(And yes, I know the hitter in the top photo is hitting off a tee. It’s tough to throw front toss and take a picture at the same time. Deal with it.)

Happy New Year! Time to Set New Goals

As John Lennon once sang, another year over, a new one just begun. (Or about to in any case.)

He always did have a way of getting right to the heart of the matter.

For most of us, the turning of a new year is filled with hope and anticipation. It also marks a great time to at least think about making changes.

We make all the usual resolutions – lose weight, get more exercise/join a gym (not always the same thing) quit smoking, quit or cut back on drinking, learn a language, etc. There’s just something about the finality of one year ending and a new one starting that makes it seem like a great time to do a little personal upgrading.

Of course, as U2 sang, “Nothing changes on New Year’s Day.”

Just in case you haven’t heard it enough already.

Yet if those changes are going to happen they’re not going to happen magically. You have to make them happen. A big part of this for fastpitch softball players, coaches, and parents revolves around your goals.

Hopefully you’ve written those goals down and posted them where you can see them. Nothing like a visual reminder of where you want to go.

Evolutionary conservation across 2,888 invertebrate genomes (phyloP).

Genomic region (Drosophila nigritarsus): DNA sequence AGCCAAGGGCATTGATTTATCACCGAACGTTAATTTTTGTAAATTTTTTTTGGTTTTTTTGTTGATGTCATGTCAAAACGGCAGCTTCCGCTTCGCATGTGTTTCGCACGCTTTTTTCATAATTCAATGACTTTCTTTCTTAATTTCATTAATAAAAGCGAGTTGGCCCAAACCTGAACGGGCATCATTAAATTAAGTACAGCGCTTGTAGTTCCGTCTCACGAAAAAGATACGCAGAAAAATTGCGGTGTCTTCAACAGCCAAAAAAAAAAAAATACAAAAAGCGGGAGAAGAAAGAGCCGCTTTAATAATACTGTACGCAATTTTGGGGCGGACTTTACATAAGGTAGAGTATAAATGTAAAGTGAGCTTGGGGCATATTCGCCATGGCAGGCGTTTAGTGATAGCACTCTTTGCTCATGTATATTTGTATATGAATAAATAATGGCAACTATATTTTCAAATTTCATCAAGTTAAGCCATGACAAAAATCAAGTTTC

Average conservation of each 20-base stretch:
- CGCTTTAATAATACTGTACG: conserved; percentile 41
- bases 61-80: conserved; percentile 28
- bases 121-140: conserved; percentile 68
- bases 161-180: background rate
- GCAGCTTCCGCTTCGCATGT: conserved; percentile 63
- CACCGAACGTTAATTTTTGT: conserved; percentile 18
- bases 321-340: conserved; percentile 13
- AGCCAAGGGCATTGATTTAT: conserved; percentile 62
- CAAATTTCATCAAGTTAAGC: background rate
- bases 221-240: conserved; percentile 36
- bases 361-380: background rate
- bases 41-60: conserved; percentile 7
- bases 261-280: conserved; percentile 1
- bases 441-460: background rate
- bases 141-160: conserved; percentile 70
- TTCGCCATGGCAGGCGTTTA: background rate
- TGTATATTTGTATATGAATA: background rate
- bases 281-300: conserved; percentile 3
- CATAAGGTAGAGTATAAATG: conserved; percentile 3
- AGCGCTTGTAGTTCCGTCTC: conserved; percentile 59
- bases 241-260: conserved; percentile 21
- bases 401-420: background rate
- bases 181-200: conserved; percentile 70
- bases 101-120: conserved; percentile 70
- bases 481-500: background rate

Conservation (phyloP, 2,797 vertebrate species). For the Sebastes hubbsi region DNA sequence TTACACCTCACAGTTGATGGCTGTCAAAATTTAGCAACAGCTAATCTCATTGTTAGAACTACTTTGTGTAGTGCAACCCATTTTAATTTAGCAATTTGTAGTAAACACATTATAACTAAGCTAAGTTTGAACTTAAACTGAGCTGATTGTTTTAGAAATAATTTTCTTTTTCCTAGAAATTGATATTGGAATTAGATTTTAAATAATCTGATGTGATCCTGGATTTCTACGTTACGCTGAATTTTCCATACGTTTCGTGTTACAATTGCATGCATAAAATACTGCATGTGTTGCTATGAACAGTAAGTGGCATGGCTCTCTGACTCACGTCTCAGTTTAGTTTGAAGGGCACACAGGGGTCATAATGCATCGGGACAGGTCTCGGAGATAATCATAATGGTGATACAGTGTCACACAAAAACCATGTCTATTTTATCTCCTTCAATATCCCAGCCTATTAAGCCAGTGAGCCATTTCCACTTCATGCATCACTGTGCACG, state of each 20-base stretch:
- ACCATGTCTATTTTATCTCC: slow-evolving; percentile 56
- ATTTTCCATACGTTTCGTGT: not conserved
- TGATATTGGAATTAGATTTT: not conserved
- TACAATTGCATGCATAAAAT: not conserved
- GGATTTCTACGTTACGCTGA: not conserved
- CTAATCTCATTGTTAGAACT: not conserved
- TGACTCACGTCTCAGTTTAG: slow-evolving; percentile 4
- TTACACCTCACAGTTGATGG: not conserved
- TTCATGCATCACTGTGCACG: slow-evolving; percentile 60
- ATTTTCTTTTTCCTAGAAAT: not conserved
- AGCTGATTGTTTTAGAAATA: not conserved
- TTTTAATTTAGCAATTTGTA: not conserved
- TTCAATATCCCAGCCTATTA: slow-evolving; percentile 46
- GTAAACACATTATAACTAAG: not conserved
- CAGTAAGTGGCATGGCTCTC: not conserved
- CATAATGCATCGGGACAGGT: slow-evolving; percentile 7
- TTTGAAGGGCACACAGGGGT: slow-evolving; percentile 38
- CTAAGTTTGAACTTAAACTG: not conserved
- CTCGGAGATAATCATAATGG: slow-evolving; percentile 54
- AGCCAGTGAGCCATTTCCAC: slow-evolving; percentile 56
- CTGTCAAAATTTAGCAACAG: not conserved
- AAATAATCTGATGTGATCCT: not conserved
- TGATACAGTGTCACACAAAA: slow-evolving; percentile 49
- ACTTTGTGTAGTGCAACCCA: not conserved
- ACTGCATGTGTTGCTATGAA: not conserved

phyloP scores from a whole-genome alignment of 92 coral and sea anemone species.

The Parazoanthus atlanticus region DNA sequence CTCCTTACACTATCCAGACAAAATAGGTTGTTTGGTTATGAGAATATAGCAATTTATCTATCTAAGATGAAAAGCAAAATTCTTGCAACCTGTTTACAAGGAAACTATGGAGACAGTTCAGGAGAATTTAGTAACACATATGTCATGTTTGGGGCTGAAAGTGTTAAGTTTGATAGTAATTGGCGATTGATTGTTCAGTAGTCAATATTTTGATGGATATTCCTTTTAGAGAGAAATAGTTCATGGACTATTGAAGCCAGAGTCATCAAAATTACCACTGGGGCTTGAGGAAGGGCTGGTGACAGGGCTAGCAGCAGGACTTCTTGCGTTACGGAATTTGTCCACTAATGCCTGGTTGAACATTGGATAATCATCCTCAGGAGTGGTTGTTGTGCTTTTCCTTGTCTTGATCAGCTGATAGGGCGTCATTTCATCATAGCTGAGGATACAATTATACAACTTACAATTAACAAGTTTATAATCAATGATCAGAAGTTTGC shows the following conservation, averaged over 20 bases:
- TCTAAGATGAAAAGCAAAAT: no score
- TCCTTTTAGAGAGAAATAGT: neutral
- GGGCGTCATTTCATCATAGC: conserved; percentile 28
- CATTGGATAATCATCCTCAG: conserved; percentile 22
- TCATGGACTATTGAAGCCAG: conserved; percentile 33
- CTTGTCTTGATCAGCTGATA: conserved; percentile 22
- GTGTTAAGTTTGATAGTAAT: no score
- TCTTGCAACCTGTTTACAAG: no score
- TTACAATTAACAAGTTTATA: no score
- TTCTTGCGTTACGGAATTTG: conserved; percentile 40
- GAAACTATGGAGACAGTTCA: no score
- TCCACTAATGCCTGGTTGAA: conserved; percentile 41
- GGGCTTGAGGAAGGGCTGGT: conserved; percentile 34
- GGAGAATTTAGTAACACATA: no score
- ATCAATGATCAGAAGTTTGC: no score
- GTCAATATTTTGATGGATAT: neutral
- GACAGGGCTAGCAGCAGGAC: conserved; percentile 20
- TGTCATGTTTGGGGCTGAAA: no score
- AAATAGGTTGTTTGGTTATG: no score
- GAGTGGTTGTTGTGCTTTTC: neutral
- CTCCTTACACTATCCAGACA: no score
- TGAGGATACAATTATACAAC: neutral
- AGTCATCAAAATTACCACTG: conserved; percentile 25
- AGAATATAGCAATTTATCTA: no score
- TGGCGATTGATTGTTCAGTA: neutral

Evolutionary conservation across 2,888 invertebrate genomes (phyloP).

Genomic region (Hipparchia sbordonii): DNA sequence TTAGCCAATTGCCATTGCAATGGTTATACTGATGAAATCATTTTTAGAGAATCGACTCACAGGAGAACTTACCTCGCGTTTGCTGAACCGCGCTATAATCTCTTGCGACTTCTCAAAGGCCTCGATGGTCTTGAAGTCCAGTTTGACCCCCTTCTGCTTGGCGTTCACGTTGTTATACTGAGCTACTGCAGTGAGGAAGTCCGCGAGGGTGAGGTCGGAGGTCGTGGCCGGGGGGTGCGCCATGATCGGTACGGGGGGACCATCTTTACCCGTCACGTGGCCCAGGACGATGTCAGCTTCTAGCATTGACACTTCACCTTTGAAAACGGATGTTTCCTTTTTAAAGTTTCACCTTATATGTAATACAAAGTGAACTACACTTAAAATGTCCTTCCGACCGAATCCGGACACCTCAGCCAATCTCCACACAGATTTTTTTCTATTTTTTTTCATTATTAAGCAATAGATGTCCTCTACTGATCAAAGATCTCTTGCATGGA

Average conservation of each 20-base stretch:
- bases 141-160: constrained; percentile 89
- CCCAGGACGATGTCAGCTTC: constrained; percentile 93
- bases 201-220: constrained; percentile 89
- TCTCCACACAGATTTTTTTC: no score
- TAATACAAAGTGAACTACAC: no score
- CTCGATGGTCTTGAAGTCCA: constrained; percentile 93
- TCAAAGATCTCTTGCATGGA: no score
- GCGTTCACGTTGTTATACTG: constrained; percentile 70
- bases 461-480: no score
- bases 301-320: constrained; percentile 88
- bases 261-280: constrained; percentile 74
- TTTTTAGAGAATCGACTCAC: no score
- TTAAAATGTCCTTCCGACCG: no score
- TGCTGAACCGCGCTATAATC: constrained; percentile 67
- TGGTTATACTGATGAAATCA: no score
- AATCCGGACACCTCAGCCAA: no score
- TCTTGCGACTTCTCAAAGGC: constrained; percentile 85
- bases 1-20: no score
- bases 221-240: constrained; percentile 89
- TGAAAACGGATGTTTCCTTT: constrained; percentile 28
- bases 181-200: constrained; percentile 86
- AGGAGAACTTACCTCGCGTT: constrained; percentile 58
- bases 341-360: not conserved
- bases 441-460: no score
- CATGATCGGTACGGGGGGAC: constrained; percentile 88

But even if you haven’t you probably know in your heart what they are.

So here’s my question for you: When was the last time you really thought about those goals? And more importantly, do they still apply?

Maybe it’s been a few months, or a year, or more, since you set your original goals. But you’re a different person now than you were then, with additional experiences and knowledge under your belt.

Is what you wanted six months or a year ago the same things you want now? If so, can you add some specificity to them?

For coaches

For example, if you’re a coach perhaps you had a goal of increasing your knowledge about the sport. You took some online classes and attended a couple of coaches clinics, and are now a better coach than you were.

So you’ve achieved that general goal. But are there areas where you could still do better? Perhaps it’s time to change your goals to address those areas.

In my personal experience I always felt like I was good at teaching the technical aspects of the game, along with the rules and what to do in specific situations. But I also felt like I wasn’t as good at the strategic aspects as I should be.